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Babylonian Talmud: Tractate ‘Abodah Zarah

Folio 4a

by it, as it is said: For, behold, the day cometh, it burneth as a furnace; and all the proud, and all that work wickedness, shall be stubble; and the day that cometh shall set them ablaze, saith the Lord of Hosts, that it shall leave them neither root nor branch.1  It shall leave them neither root — in this world, nor branch — in the world to come. The righteous are healed by it, as it is said, But unto you that fear My name, shall the sun of righteousness arise with healing in its wings.1  Moreover, they will revel therein, as it is said, And ye shall go forth, and gambol as calves of the stall.2

Another explanation:3  Just as among fish of the sea, the greater swallow up the smaller ones, so with men, were it not for fear of the government, men would swallow each other alive. This is just what we learnt: R. Hanina, the Deputy High Priest, said, Pray for the welfare of the government, for were it not for the fear thereof, men would swallow each other alive.4 

R. Hinena b. Papa pointed to the following contradiction: Scripture says, As to the Almighty, we do not find him [exercising] plenteous power,5  yet it says, Great is our Lord and of abundant power6  and also, Thy right hand, O Lord, is become glorious in power!7  [The answer is] there is no contradiction here: the former refers to the time of judgment,8  the latter refers to a time of war.9

R. Hama b. Hanina pointed to another contradiction: Scripture says, Fury is not in me,10  yet it also says. The Lord revengeth and is furious!11  But there is really no contradiction: the former refers to Israel, the latter to idolaters.12  R. Hinena b. Papa [or R. Aha b. Hanina] explains the foregoing verse thus: Fury is not in me, for I already vowed;13  would that I had not so vowed, then, as the briars and thorns in flame I would with one step burn it altogether.14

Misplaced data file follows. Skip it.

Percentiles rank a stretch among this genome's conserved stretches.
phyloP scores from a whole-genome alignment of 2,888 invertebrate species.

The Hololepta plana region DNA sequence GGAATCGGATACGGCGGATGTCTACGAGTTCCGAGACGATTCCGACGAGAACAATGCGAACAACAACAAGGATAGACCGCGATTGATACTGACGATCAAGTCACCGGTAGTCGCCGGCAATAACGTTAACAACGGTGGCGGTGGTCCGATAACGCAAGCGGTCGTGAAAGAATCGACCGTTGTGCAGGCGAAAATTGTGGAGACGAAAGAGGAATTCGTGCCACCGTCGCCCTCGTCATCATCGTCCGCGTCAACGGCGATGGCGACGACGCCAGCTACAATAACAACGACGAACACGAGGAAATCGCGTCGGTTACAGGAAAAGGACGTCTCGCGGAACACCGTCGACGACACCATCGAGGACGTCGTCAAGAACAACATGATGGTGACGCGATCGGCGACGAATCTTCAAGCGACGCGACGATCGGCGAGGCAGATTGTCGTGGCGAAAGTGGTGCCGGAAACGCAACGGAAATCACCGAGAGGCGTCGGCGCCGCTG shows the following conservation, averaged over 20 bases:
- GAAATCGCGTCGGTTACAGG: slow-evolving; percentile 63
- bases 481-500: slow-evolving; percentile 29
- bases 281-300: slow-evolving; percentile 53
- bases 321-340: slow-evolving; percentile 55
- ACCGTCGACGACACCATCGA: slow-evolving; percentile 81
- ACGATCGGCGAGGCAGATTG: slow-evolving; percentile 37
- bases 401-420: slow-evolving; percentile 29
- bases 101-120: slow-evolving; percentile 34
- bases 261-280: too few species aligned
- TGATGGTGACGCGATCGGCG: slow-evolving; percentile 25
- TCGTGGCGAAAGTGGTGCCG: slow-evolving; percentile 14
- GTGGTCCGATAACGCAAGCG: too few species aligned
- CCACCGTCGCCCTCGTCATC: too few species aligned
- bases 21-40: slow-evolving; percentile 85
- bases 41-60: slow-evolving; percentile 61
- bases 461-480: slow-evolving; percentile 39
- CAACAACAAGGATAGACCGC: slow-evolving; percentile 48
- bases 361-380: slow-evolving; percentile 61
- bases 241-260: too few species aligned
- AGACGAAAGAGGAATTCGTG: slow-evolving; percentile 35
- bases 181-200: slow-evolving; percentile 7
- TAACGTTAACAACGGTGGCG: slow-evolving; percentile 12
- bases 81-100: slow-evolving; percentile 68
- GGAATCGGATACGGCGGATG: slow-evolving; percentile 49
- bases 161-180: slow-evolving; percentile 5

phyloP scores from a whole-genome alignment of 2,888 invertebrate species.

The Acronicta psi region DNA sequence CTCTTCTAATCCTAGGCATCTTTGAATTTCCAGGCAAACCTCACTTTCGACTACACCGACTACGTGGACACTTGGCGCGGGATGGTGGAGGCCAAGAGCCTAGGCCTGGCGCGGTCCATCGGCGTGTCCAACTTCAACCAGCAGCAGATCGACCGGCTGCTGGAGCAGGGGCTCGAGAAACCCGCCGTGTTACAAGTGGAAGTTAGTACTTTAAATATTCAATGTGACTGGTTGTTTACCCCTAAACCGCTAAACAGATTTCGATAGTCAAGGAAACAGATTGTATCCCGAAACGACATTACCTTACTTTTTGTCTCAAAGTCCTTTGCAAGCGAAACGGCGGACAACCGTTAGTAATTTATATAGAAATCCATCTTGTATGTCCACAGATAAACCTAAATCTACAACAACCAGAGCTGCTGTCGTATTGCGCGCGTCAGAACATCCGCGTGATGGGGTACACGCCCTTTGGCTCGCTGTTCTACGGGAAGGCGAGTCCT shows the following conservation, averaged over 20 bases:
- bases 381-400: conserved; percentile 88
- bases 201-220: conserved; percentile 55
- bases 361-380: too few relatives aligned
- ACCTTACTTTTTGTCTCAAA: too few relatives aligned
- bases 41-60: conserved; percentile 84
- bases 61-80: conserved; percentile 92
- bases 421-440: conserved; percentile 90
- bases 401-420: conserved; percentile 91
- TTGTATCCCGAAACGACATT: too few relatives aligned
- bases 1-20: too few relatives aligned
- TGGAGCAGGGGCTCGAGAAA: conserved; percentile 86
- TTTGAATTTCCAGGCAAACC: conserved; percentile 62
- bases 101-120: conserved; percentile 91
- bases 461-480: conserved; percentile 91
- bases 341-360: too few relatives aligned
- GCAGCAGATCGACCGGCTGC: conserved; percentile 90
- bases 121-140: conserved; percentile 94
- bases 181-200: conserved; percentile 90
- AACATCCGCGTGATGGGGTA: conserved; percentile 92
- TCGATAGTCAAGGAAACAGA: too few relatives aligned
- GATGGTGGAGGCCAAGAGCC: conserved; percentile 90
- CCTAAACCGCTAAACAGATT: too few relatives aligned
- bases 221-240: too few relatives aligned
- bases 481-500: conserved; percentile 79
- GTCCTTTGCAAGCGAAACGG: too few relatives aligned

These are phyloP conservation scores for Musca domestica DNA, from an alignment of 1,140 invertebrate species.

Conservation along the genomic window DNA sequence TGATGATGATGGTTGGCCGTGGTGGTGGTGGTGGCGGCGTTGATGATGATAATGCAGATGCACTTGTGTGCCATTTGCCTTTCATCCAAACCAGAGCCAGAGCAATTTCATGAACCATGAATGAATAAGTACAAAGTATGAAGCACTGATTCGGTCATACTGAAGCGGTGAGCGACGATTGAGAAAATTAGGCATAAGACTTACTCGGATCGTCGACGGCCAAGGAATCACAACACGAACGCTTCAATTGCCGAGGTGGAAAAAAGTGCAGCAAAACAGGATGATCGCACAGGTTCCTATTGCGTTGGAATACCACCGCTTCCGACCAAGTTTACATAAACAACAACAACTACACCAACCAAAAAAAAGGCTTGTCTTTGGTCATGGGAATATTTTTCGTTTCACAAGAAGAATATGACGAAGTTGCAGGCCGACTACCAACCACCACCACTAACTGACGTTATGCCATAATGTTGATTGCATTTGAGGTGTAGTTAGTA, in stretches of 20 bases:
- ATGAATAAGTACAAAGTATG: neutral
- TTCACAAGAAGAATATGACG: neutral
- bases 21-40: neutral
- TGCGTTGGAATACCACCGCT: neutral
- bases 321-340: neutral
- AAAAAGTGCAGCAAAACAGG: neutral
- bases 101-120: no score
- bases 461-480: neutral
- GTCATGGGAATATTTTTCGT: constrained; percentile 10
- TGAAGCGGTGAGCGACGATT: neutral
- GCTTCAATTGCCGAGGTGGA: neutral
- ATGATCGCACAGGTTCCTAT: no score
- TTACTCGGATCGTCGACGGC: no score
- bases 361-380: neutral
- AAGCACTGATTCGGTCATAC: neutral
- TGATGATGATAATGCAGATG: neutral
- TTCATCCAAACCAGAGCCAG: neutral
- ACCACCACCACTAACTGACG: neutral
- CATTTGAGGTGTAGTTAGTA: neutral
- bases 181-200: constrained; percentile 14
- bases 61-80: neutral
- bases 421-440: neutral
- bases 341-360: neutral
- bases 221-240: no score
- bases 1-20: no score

This15  accords with the following teaching of R. Alexandri: What is the meaning of the verse, And it shall come to pass on that day that I will seek to destroy all the nations16  — ‘seek’ among whom? What the Holy One, blessed be He, says is, I will seek their records:17  if they have any meritorious deeds to their credit, I will redeem them, but if not, I will destroy them. This also accords with what Raba said: What is the meaning of the verse, Howbeit He will not stretch out a hand for a ruinous heap though they cry in his destruction ?18  — The Holy One, blessed be He, said to Israel, ‘When I judge Israel, I do not judge them as I do the idolaters concerning whom it is said, I will overturn, overturn, overturn it,19  but I only exact payment from them [little at a time] as the hen does her picking.’20 Another explanation: Even if Israel does before Me but few good deeds at a time, like hens picking in a rubbish heap, I will make it accumulate to a large sum, as it is said, though they pick little they are saved.21  Another rendering is: As a reward of their crying unto Me, I help them.22  This is similar to what R. Abba said, What is the meaning of the verse, Though I would redeem them, yet they have spoken lies against Me?23  I thought I would redeem them by depriving them of monetary possessions in this world, so that they be worthy to merit the world to come, yet they etc. Which is in agreement with what R. Papi said in the name of Raba: What is the meaning of the verse, Though I have trained [yissarti], strengthened their arms, yet do they imagine mischief against Me?24  The Holy One, blessed be He, says, I thought I would chastise them25  with suffering in this world, so that their arm might be strengthened in the world to come, yet they etc.